The HR Specialist: Minnesota Employment Law

In April 2012, the EEOC issued comprehensive guidance addressing the use of an applicants’ criminal history in hiring, which it further clarified in March 2014. The guidance offers details and hypotheticals regarding situations when excluding an applicant based on his or her arrest or conviction record could constitute discrimination based on race or national origin in violation of Title VII.

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A former employee at the Twin Cities Norwegian consulate is asking the country to pay her legal fees after she won a $270,000 equal pay judgment. A federal judge ruled that the woman was paid $30,000 less than a male employee performing comparable work.

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You probably receive at least occasional requests from current and former employees to view or receive a copy of their personnel file. This sounds like a straightforward request. But must an employer produce all documents in the employee’s “file?” Must information that may not be in an employee’s file be produced?

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Employers that don’t pay men and women the same for substantially identical work violate the Equal Pay Act (EPA). The employer’s intent doesn’t matter. What matters is that the pay is unequal. The EPA is a strict liability statute, as one of the world’s most gender-equitable nations learned when it was sued in Minnesota.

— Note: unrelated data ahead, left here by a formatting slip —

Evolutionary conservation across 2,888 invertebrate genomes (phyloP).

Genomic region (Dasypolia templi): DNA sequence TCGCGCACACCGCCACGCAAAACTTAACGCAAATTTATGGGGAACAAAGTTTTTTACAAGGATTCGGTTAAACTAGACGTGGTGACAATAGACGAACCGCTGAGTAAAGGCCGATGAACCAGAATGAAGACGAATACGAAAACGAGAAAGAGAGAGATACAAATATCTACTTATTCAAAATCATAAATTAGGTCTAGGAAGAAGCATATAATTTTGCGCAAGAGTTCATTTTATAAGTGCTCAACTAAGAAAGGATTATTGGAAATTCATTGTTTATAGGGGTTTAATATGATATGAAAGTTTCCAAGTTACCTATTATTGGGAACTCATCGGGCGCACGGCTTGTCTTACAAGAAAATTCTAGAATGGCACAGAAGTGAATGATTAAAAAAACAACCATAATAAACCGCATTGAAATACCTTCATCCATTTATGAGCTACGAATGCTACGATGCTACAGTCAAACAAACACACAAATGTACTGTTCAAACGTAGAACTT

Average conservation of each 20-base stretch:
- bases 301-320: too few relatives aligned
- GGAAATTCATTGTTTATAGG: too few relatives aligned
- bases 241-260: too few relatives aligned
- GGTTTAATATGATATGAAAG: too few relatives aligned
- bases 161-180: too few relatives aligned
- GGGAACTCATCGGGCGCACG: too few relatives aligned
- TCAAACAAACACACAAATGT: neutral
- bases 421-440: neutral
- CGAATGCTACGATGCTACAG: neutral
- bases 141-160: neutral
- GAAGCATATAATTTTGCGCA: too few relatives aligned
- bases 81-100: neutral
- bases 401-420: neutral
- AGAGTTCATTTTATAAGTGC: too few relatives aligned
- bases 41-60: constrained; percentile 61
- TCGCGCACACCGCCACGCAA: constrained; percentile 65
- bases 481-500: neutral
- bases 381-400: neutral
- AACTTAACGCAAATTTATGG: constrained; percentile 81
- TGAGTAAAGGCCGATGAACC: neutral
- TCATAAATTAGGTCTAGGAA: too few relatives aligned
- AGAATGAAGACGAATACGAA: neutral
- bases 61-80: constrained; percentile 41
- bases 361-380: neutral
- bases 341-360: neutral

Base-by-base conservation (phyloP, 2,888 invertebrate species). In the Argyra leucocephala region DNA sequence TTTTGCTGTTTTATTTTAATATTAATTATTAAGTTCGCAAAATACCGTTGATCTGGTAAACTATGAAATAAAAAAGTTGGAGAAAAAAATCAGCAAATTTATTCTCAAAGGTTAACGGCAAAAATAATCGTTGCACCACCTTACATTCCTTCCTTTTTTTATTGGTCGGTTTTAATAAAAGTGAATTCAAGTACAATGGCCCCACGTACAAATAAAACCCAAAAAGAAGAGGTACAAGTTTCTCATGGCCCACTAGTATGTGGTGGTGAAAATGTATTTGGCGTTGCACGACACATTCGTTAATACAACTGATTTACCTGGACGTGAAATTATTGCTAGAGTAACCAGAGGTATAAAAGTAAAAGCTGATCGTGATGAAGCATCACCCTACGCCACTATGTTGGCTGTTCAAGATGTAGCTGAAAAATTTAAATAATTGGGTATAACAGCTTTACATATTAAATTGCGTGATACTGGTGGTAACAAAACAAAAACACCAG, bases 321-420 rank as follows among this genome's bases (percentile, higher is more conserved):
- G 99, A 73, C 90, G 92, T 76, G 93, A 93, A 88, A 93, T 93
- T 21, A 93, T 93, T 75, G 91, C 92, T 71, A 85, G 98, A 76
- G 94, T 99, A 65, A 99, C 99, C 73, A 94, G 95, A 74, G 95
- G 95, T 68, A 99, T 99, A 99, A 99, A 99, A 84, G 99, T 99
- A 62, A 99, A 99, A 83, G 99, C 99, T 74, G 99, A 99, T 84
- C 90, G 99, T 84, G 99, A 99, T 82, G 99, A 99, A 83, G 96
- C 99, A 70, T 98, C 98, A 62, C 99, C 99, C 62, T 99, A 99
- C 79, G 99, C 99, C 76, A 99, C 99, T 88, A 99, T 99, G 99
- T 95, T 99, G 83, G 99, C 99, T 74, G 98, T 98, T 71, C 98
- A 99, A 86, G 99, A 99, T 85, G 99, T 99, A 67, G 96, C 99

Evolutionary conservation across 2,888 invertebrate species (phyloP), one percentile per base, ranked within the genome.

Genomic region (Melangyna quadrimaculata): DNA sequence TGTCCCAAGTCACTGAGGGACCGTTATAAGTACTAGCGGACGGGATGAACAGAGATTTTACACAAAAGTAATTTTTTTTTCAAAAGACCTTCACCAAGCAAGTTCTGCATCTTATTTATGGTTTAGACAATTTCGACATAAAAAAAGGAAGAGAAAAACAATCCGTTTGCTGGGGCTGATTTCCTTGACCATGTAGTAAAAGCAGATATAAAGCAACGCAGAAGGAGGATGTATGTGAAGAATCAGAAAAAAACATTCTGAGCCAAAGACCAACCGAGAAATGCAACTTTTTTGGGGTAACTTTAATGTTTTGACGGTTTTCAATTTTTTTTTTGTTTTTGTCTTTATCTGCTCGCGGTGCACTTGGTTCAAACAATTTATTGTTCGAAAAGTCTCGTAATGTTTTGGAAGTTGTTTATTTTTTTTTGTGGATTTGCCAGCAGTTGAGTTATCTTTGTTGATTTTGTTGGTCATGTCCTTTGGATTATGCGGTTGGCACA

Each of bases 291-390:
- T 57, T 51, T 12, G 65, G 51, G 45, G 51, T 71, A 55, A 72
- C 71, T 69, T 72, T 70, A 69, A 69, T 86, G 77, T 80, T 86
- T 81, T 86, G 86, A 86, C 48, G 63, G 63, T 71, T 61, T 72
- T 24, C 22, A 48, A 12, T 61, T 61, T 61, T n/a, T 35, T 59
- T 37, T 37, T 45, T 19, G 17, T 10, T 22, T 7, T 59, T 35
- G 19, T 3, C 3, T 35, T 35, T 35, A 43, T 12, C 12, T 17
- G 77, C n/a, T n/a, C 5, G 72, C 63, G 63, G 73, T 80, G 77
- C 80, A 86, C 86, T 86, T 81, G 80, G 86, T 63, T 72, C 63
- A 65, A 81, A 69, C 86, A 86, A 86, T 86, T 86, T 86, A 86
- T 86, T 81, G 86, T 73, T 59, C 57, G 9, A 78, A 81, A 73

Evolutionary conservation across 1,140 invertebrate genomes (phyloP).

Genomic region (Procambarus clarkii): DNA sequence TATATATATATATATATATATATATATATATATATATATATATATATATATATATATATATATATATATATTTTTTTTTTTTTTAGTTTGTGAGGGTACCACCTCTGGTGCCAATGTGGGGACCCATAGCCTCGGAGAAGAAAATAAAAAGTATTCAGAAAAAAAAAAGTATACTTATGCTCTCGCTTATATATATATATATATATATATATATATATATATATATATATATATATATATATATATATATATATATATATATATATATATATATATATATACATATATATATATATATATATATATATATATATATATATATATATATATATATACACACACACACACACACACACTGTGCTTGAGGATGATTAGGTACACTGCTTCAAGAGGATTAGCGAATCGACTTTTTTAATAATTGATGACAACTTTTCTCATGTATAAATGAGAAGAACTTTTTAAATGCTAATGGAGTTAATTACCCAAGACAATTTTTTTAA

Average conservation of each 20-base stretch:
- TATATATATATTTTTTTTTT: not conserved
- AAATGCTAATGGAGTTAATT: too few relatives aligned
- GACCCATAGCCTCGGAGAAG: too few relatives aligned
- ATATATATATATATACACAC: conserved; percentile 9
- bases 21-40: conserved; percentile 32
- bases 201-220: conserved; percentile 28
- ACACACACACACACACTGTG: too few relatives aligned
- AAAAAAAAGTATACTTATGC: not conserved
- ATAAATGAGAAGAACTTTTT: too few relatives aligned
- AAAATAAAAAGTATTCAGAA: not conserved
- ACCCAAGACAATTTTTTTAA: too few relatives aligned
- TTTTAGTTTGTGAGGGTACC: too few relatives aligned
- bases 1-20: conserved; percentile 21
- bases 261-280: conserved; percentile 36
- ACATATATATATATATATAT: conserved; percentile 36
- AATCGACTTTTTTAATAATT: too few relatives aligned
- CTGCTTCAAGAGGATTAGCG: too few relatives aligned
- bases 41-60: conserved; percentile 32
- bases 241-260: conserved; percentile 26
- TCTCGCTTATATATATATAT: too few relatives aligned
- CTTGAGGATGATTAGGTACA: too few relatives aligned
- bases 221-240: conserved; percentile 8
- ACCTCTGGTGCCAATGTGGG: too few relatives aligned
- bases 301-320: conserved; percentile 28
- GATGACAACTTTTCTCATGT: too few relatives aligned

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You might not always like what they tell you, but one thing you don’t need to be wary of is a lawsuit.

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Panchero’s Mexican Grill in Bloom­­ing­­ton faces charges it fired white workers who worked as line cooks because of their race. The fired workers claim managers openly stated they preferred white workers for management jobs, but wanted only Mexi­­cans for line positions.

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An employee who loses a lawsuit over her termination can’t revive the litigation a second time just by coming up with a second claim that could have been raised earlier.

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If you are in the health care industry and have several facilities, it might be convenient to have one union represent all your employees. Just don’t expect the National Labor Relations Board to buy that argument.

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St. Paul Mayor Chris Coleman talked up the city’s paid leave program at the White House just ahead of Presi­­dent Obama’s State of the Union. Effective Jan. 1, city employees may now take paid leave for the birth or adoption of a child. Birth parents receive four weeks of paid leave.

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The Hertz car rental operation at Minneapolis-St. Paul Airport faces charges it discriminated against Mus­­lim employees and harassed them. The employees, who worked cleaning vehicles, claimed managers would routinely walk in on their prayers de­­manding to see the employees’ badges.

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